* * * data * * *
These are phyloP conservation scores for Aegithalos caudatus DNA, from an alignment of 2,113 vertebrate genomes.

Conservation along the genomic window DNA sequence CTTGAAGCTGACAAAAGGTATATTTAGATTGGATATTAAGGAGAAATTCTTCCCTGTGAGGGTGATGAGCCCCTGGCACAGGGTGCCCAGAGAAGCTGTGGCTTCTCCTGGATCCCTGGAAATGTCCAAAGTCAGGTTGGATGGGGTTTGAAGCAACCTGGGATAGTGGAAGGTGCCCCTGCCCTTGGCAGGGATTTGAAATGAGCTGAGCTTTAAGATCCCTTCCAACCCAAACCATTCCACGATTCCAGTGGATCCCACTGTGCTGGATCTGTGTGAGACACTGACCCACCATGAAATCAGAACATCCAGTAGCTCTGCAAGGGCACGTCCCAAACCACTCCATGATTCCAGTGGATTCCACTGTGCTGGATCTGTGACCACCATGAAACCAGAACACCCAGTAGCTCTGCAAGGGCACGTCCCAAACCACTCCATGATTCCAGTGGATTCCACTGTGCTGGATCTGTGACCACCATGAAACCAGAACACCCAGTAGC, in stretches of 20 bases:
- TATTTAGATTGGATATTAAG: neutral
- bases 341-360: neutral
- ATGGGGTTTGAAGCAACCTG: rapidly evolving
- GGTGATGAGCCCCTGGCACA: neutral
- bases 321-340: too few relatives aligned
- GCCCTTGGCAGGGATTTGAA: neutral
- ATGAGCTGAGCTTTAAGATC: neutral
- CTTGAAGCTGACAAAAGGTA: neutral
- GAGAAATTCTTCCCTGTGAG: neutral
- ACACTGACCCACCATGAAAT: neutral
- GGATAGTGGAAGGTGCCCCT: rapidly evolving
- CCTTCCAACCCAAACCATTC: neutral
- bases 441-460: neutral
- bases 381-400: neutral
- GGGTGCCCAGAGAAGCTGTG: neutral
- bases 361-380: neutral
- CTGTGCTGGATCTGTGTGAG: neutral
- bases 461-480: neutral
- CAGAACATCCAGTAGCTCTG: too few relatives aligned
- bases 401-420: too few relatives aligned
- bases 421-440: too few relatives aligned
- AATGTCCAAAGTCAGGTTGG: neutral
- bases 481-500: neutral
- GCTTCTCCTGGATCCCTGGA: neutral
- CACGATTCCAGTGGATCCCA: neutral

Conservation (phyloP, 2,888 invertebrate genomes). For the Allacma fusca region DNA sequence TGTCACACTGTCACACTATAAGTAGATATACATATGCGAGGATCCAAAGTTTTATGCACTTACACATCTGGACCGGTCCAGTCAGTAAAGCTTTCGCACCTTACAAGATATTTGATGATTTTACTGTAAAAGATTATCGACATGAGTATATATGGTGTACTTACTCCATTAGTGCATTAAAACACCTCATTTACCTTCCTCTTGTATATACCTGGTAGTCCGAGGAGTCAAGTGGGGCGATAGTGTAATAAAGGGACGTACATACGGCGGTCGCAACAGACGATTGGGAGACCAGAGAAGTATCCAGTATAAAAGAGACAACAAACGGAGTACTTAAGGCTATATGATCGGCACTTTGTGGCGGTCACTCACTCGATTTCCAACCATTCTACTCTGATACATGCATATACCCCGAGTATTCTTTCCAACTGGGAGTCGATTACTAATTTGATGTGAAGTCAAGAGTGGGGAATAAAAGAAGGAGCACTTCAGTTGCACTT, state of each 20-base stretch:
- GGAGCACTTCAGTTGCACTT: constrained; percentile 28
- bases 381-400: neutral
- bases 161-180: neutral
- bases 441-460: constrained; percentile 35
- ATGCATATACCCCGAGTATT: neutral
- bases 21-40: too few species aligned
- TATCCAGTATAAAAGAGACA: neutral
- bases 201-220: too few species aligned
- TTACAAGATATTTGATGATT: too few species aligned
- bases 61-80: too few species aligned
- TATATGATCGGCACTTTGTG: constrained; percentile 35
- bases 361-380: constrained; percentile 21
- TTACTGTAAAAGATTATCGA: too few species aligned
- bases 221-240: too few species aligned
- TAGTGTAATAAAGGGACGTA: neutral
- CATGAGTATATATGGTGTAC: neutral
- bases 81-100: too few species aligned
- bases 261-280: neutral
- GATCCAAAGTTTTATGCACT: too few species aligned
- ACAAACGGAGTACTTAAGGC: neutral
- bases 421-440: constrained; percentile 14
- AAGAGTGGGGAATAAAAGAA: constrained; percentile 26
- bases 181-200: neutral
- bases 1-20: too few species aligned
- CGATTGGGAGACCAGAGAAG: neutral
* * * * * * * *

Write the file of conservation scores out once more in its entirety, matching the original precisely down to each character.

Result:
These are phyloP conservation scores for Aegithalos caudatus DNA, from an alignment of 2,113 vertebrate genomes.

Conservation along the genomic window DNA sequence CTTGAAGCTGACAAAAGGTATATTTAGATTGGATATTAAGGAGAAATTCTTCCCTGTGAGGGTGATGAGCCCCTGGCACAGGGTGCCCAGAGAAGCTGTGGCTTCTCCTGGATCCCTGGAAATGTCCAAAGTCAGGTTGGATGGGGTTTGAAGCAACCTGGGATAGTGGAAGGTGCCCCTGCCCTTGGCAGGGATTTGAAATGAGCTGAGCTTTAAGATCCCTTCCAACCCAAACCATTCCACGATTCCAGTGGATCCCACTGTGCTGGATCTGTGTGAGACACTGACCCACCATGAAATCAGAACATCCAGTAGCTCTGCAAGGGCACGTCCCAAACCACTCCATGATTCCAGTGGATTCCACTGTGCTGGATCTGTGACCACCATGAAACCAGAACACCCAGTAGCTCTGCAAGGGCACGTCCCAAACCACTCCATGATTCCAGTGGATTCCACTGTGCTGGATCTGTGACCACCATGAAACCAGAACACCCAGTAGC, in stretches of 20 bases:
- TATTTAGATTGGATATTAAG: neutral
- bases 341-360: neutral
- ATGGGGTTTGAAGCAACCTG: rapidly evolving
- GGTGATGAGCCCCTGGCACA: neutral
- bases 321-340: too few relatives aligned
- GCCCTTGGCAGGGATTTGAA: neutral
- ATGAGCTGAGCTTTAAGATC: neutral
- CTTGAAGCTGACAAAAGGTA: neutral
- GAGAAATTCTTCCCTGTGAG: neutral
- ACACTGACCCACCATGAAAT: neutral
- GGATAGTGGAAGGTGCCCCT: rapidly evolving
- CCTTCCAACCCAAACCATTC: neutral
- bases 441-460: neutral
- bases 381-400: neutral
- GGGTGCCCAGAGAAGCTGTG: neutral
- bases 361-380: neutral
- CTGTGCTGGATCTGTGTGAG: neutral
- bases 461-480: neutral
- CAGAACATCCAGTAGCTCTG: too few relatives aligned
- bases 401-420: too few relatives aligned
- bases 421-440: too few relatives aligned
- AATGTCCAAAGTCAGGTTGG: neutral
- bases 481-500: neutral
- GCTTCTCCTGGATCCCTGGA: neutral
- CACGATTCCAGTGGATCCCA: neutral

Conservation (phyloP, 2,888 invertebrate genomes). For the Allacma fusca region DNA sequence TGTCACACTGTCACACTATAAGTAGATATACATATGCGAGGATCCAAAGTTTTATGCACTTACACATCTGGACCGGTCCAGTCAGTAAAGCTTTCGCACCTTACAAGATATTTGATGATTTTACTGTAAAAGATTATCGACATGAGTATATATGGTGTACTTACTCCATTAGTGCATTAAAACACCTCATTTACCTTCCTCTTGTATATACCTGGTAGTCCGAGGAGTCAAGTGGGGCGATAGTGTAATAAAGGGACGTACATACGGCGGTCGCAACAGACGATTGGGAGACCAGAGAAGTATCCAGTATAAAAGAGACAACAAACGGAGTACTTAAGGCTATATGATCGGCACTTTGTGGCGGTCACTCACTCGATTTCCAACCATTCTACTCTGATACATGCATATACCCCGAGTATTCTTTCCAACTGGGAGTCGATTACTAATTTGATGTGAAGTCAAGAGTGGGGAATAAAAGAAGGAGCACTTCAGTTGCACTT, state of each 20-base stretch:
- GGAGCACTTCAGTTGCACTT: constrained; percentile 28
- bases 381-400: neutral
- bases 161-180: neutral
- bases 441-460: constrained; percentile 35
- ATGCATATACCCCGAGTATT: neutral
- bases 21-40: too few species aligned
- TATCCAGTATAAAAGAGACA: neutral
- bases 201-220: too few species aligned
- TTACAAGATATTTGATGATT: too few species aligned
- bases 61-80: too few species aligned
- TATATGATCGGCACTTTGTG: constrained; percentile 35
- bases 361-380: constrained; percentile 21
- TTACTGTAAAAGATTATCGA: too few species aligned
- bases 221-240: too few species aligned
- TAGTGTAATAAAGGGACGTA: neutral
- CATGAGTATATATGGTGTAC: neutral
- bases 81-100: too few species aligned
- bases 261-280: neutral
- GATCCAAAGTTTTATGCACT: too few species aligned
- ACAAACGGAGTACTTAAGGC: neutral
- bases 421-440: constrained; percentile 14
- AAGAGTGGGGAATAAAAGAA: constrained; percentile 26
- bases 181-200: neutral
- bases 1-20: too few species aligned
- CGATTGGGAGACCAGAGAAG: neutral